Cetacean Strandings Investigation Programme: An introduction | Citizen Science

We take a diversion this week from the Microverse and our newest project, Orchid Observers, to introduce one of the projects that wouldn’t get anywhere without the general public reporting sightings, the UK Cetacean Strandings Investigation Programme (CSIP). Cetaceans are the infraorder of marine mammals that includes whales, dolphins and porpoises, and the Museum has been involved in recording their strandings on UK shores for over a century. So it’s over to Rebecca Lyal, Cetacean Strandings Support Officer at the Museum, to introduce the project and what she does as a part of it.

Warning: You may find some of the images that follow upsetting as they are of stranded and injured animals.

The CSIP was created in 1990 to unite the Museum with a consortium of interested parties to formally investigate the stranding of any cetacean, seal, shark and turtle upon the UK coastline. The Museum has actually been recording strandings since 1913 when the Crown granted it scientific research rights for the collection of data on the ‘fishes royal’.

A stranded Cuvier's beaked whale. Photo credit: Department of Environment, Marine Divison, Northern Ireland.
A stranded Cuvier’s beaked whale. Photo credit: Department of Environment, Marine Divison, Northern Ireland.

The first recording was a Cuvier’s beaked whale that stranded in Northern Ireland during the summer of 1913. Since then there have been over 12,000 logged reports of whale, dolphin and porpoise strandings, that have ranged from the mighty blue whale to the common harbour porpoise, and even a rogue beluga whale found in Scotland.

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Blooming beautiful bluebells | UK Wildlife

The rich warbling song of the blackcap has welcomed us into work over the past 2 weeks! (you can hear an Eurasian blackcap, Sylvia atricapilla, as recorded by Patrick Aberg here). Not only that but we’ve had robins nesting just above the threshold of our shed with the accompanying chatter of baby birds anticipating food, holly blue butterflies visiting clusters of fresh holly flowers, sightings of orange tip, brimstone, peacock and speckled wood butterflies, tadpoles in the main pond, the occasional glimpse of a fox cub, and many more signs that Spring has well and truly sprung.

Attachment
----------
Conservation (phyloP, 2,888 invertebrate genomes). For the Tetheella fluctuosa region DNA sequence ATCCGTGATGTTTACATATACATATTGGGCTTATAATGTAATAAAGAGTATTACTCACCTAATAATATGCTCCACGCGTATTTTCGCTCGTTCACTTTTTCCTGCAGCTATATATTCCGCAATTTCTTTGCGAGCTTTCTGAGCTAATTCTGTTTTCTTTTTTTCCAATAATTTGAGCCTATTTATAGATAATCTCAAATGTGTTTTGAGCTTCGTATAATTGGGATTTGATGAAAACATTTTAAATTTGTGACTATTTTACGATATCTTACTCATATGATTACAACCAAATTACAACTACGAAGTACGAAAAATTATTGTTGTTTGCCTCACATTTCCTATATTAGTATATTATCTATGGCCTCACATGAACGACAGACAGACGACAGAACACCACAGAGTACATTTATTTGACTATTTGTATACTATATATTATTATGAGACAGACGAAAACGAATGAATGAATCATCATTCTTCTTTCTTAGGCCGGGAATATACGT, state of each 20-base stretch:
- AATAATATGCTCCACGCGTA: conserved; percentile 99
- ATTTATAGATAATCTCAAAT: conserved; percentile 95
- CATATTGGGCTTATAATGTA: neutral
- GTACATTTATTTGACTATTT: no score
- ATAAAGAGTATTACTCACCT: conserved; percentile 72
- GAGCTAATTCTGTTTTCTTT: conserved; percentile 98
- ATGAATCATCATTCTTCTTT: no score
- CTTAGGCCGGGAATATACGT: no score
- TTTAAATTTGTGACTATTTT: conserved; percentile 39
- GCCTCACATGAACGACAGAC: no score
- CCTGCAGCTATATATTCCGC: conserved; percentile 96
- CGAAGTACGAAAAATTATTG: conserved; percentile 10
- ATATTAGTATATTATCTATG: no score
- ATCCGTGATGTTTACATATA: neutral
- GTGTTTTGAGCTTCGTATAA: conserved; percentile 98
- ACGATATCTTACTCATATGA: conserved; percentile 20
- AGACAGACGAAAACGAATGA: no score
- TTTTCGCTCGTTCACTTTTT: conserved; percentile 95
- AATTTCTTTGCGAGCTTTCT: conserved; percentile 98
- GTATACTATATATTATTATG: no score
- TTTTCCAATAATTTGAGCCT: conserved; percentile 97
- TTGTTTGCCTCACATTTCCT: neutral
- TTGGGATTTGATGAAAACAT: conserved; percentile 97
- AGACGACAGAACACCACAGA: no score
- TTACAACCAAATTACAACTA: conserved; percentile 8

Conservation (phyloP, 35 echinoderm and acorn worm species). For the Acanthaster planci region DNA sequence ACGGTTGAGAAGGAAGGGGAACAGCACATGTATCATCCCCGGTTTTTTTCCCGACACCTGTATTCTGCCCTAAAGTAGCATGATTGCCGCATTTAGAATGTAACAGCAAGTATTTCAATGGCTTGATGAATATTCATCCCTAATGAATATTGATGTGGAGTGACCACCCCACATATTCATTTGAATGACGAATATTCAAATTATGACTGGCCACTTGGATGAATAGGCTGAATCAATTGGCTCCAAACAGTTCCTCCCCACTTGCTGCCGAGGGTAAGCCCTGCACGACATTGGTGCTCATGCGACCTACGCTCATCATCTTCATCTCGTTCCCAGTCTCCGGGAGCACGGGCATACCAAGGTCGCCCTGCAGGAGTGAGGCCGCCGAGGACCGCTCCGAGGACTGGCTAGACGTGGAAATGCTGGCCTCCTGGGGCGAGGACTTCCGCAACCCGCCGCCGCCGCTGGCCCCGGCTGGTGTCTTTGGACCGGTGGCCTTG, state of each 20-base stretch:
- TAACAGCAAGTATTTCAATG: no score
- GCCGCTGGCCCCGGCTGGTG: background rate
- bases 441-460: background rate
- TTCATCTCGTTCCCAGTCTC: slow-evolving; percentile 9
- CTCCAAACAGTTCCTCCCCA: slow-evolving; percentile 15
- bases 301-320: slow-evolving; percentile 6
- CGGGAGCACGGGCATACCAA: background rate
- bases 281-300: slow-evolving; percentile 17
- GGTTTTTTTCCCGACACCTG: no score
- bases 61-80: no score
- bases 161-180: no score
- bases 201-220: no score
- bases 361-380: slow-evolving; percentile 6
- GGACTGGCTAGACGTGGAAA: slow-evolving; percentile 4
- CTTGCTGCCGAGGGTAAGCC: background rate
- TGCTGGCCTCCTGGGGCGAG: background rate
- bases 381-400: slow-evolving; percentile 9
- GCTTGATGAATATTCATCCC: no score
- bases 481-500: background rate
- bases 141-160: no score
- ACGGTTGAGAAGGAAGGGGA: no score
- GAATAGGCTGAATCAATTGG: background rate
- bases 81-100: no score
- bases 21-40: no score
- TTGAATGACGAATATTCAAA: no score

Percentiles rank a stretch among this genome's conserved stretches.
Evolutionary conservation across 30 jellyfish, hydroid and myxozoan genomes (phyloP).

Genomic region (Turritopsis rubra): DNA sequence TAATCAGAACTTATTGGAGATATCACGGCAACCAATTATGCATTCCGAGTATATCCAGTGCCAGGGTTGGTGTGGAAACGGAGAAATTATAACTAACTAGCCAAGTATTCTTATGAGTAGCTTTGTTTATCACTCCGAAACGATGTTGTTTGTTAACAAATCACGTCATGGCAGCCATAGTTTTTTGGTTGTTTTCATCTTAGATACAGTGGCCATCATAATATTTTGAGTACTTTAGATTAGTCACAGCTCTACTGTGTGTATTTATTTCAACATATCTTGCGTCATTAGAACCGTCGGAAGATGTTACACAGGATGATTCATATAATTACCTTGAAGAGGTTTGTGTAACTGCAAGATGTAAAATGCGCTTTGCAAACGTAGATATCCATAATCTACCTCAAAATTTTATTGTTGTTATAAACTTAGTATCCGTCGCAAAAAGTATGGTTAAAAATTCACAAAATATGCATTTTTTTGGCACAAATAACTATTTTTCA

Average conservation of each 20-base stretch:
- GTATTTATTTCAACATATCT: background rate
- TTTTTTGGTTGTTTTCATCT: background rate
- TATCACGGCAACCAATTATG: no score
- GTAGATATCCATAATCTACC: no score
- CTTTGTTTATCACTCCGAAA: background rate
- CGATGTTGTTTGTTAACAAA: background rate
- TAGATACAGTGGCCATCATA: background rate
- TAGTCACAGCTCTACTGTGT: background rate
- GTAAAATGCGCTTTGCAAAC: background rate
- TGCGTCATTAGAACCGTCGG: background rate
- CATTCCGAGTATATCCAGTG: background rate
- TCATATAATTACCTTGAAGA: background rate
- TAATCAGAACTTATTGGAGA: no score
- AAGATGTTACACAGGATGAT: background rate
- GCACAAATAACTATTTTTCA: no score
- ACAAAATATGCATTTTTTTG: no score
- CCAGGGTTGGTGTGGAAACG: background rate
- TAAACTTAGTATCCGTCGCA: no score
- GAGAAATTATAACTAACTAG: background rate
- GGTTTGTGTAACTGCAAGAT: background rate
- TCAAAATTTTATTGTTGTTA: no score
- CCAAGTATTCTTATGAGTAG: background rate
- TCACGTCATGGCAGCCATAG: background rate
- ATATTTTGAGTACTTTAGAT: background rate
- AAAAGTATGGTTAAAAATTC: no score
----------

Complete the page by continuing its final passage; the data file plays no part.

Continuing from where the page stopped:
A speckled wood (Pararge aegeria) resting on false brome - one of its larval food plants
A speckled wood (Pararge aegeria) resting on false brome – one of its larval food plants

The mosaic of ground flora throughout the different habitats in the Garden is changing by the day with a particular blue haze and glorious scent of bluebells in the woodland areas.

Bluebells in our Wildlife Garden
Bluebells in our Wildlife Garden

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Welcome to Orchid Observers, our new Citizen Science project | Orchid Observers

A new and exciting citizen science project has begun and it’s time to get involved with Orchid Observers! This research project, in partnership with Oxford University’s Zooniverse platform, aims to examine the flowering times of British orchids in relation to climate change.

In order to achieve this, we are inviting the amateur naturalist and professional botanical community, alongside nature loving citizens from across the country, to help us collect and sort orchid data.

The bog orchid (Hammarbya paludosa) is our smallest UK species.
The bog orchid (Hammarbya paludosa) is our smallest UK species. It usually grows on mountain peat bogs and can be found from July to August.

We want you to go out in the field and photograph any of 29 selected UK orchid species and upload your images onto our dedicated website, www.orchidobservers.org. Flowering times from each of your records will then be collated and compared with the extensive Museum herbarium collection, and data from the Botanical Society of Britain & Ireland (BSBI), totalling a 180-year-long time-series of orchid records.

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